Conclusion

Swapping out your sensitive hard drive with a decoy drive at the right times can help protect a lot of your data privacy.  Snoops will have to be very sophisticated to recognize what you have done if you are doing a good job selling your misdirection. To learn more about this and other ways to protect your privacy, check out the book How To Vanish.

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10 comments

ABOUT THE AUTHOR: Bill Rounds, Esq. is a California attorney. He holds a degree in Accounting from the University of Utah and a law degree from California Western School of Law. He practices civil litigation, domestic and foreign business entity formation and transactions, criminal defense and privacy law. He is a strong advocate of personal and financial freedom and civil liberties. This is merely one article of 123 by .
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{ 10 comments… read them below or add one }

1 Paul January 16, 2012 at 1:49 pm

That’s interesting that you mentioned the UK. It doesn’t quite surprise me that the law requires you to disclose encryption keys. I have traveled to many countries (including countries with poor human rights record such as Syria and Egypt) and I have to say that the UK border control is BY FAR the most abusive I’ve come across. I’ve been to that country 4 times and every time I’ve come, the border officers have drilled me with ridiculous questions. I am a law abiding US citizens with no criminal record. However, I am not Caucasian. Upon the latest entry, the officer reviewed every stamp in my passport, asked about my job, asked to see a copy of my bank statement (didn’t have that with me, but who does?), asked to look at my credit card to see the expiration date, asked for my driver’s license, and lastly wanted to make a copy of my ATM card. I am not making this up. After an hour of interrogation, the officer let me enter.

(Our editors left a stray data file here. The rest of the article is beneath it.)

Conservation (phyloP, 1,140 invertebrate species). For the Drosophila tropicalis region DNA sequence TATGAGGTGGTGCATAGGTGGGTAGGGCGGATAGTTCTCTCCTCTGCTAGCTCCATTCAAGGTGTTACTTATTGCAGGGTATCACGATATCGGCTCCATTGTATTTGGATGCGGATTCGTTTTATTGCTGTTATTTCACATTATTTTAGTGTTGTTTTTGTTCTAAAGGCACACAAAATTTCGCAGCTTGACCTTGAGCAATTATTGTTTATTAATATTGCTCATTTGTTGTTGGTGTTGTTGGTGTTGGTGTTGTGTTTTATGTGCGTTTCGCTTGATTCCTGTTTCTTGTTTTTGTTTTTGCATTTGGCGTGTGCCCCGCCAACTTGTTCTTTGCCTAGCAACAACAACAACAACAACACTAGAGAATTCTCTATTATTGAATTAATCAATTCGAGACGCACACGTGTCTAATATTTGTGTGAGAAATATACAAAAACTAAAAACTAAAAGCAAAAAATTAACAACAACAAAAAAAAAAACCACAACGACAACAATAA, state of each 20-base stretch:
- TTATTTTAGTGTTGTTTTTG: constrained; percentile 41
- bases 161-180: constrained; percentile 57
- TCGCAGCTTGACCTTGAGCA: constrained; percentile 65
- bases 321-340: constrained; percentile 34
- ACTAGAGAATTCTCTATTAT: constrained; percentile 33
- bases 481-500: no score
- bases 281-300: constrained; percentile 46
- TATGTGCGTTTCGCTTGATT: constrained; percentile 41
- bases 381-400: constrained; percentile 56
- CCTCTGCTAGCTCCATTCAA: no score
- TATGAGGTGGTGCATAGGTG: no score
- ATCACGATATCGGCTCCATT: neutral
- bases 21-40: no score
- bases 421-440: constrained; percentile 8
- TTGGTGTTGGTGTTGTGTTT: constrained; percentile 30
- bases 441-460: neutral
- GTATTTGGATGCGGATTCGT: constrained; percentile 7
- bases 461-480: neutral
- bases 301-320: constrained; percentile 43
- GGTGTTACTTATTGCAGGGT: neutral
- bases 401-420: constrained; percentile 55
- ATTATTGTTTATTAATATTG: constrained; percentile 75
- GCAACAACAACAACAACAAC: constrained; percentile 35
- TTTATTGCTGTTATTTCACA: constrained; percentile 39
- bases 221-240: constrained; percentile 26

2 JdL January 28, 2012 at 8:59 am

Did I miss the part where you describe what to do with the REAL hard drive? If crossing a border and subject to a rigorous search, I would think that the presence of a hard drive with no computer attached would raise more suspicion than just going through with the real drive in the laptop.

My own solution to snoopy government thugs is to use steganography. I can hide data inside a music file or photograph in such a way that it’s impossible to tell anything is hidden there.

3 Bob in California January 28, 2012 at 1:22 pm

Good suggestions. You can also use a USB flash thumbdrive or an SD flash card to boot your computer with Puppy Linux and bypass the Windows Hard Drive installation. Puppy, and other distros like Knoppix, Slax, etc. have a full suite of web browsers, file viewers, players, and editors so you can do the same things you do on windows. When you’re finished, just turn off the PC, take out the flash drive, and stick it back in your wallet. I always keep the Windows drive cleaned up and ready to go for guests or if I have work to do using an app that only runs on Windows. Also, you can put a selection of portable apps on the same flash drive. You can find a good description of such programs at portablefreeware.com or at portableapps.com and I’ve found the selection at both sites to be excellent. I especially like the comments made by other users comparing different programs that perform similar tasks, such as browsers (Firefox, Opera, Chrome, Iron, Tor?) Portable apps are good for situations where you can’t boot from a different device, since you run programs on the installed Windows and not leave alot of junk on the PC you’re borrowing.

Hope this helps,

Bob

4 Bill Rounds Esq. January 28, 2012 at 2:42 pm

Great suggestions! Thanks Bob in California.

Bill

5 JdL January 28, 2012 at 8:22 pm

Bob in California, is it unusual to be asked to empty your pockets when crossing borders? Is the information on the flash drive hidden or password-protected? I can see that if only the laptop itself is inspected, having a separate flash drive is advantageous. But are the odds of getting through without the flash drive being scrutinized really that good?